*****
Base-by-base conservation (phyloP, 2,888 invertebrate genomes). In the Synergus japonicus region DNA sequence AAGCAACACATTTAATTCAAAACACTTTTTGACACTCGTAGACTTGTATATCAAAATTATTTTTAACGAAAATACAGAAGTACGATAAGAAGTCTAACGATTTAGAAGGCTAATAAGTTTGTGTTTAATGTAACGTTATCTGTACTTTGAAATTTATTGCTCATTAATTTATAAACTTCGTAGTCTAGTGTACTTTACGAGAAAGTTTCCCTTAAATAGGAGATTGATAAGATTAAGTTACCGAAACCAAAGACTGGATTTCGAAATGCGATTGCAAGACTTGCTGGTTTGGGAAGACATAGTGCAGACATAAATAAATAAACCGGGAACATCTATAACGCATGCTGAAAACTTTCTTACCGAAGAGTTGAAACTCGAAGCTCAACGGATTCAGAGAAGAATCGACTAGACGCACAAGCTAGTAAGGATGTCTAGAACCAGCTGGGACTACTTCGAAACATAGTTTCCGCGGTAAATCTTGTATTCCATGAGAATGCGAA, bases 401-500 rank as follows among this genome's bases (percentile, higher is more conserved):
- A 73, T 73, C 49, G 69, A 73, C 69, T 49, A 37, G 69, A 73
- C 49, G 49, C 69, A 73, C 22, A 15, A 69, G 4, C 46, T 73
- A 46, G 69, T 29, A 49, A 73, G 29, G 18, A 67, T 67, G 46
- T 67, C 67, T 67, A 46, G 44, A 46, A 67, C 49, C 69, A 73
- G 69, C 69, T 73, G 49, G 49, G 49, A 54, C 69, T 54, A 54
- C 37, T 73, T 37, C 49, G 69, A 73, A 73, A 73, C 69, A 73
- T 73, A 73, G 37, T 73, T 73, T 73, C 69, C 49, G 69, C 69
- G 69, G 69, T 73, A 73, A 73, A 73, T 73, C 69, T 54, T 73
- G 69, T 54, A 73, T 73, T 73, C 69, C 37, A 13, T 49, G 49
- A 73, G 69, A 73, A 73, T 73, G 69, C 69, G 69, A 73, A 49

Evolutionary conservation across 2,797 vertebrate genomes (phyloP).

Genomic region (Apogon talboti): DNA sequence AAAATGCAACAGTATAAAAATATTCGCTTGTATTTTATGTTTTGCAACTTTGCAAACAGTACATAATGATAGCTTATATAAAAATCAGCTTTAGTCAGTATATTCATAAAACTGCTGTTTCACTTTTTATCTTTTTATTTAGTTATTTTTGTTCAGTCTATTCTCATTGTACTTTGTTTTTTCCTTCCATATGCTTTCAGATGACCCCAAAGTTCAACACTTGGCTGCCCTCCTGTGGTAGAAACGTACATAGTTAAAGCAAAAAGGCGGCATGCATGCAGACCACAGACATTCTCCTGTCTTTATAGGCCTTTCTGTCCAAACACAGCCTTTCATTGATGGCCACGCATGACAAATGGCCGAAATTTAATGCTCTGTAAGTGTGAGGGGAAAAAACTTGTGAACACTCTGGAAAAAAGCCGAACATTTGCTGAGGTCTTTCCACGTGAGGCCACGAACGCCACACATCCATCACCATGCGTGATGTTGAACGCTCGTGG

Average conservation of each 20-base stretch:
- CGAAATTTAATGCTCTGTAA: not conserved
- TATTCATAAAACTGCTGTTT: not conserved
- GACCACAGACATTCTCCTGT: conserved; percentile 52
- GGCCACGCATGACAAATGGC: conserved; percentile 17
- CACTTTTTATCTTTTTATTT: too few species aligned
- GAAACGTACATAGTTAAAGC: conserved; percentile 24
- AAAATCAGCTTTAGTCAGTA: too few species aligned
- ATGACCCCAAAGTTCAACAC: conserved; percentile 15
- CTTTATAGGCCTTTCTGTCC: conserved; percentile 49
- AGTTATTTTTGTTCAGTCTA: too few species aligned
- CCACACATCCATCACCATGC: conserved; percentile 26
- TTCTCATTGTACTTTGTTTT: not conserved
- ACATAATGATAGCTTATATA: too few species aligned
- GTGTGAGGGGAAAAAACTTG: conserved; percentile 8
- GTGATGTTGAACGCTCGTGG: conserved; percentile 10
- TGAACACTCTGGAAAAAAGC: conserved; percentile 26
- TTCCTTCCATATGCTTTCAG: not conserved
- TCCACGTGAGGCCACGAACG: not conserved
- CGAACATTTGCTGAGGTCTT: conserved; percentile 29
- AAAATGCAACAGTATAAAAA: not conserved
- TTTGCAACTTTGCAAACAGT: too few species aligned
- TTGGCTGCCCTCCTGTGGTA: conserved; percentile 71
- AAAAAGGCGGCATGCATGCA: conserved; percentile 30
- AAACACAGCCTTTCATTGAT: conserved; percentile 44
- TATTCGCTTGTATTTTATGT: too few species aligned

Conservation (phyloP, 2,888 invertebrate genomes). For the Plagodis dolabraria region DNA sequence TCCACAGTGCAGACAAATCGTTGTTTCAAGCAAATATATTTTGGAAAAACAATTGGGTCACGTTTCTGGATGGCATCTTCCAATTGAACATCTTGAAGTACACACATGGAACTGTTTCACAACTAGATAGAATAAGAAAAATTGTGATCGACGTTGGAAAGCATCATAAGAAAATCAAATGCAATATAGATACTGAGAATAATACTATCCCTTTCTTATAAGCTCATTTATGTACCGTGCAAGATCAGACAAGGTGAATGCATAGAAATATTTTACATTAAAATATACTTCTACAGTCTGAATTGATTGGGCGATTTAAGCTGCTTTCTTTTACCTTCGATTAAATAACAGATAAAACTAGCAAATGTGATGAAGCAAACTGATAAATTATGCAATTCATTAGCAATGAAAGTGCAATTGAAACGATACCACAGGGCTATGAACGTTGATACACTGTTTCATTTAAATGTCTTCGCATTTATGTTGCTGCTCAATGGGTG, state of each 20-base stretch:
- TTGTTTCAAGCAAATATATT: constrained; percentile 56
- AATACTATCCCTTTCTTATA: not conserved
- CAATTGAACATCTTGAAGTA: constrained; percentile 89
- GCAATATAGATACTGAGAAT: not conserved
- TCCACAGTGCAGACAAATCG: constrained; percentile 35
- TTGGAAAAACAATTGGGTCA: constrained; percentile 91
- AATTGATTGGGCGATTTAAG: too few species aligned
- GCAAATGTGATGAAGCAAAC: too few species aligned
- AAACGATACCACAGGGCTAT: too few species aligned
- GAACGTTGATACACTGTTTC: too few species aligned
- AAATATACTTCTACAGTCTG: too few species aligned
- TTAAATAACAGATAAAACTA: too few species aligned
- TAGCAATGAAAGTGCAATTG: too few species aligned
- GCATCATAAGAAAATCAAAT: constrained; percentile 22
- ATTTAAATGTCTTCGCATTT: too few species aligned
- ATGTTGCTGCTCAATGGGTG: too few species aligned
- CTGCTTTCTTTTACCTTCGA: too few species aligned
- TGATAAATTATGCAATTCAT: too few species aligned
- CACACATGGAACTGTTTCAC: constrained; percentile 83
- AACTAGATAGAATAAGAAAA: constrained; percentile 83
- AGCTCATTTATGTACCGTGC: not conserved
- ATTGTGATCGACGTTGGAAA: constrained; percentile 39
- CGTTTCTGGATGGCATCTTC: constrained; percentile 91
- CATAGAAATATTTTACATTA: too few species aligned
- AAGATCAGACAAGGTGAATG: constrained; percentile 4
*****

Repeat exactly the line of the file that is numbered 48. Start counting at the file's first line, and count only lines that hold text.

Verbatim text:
- GCAAATGTGATGAAGCAAAC: too few species aligned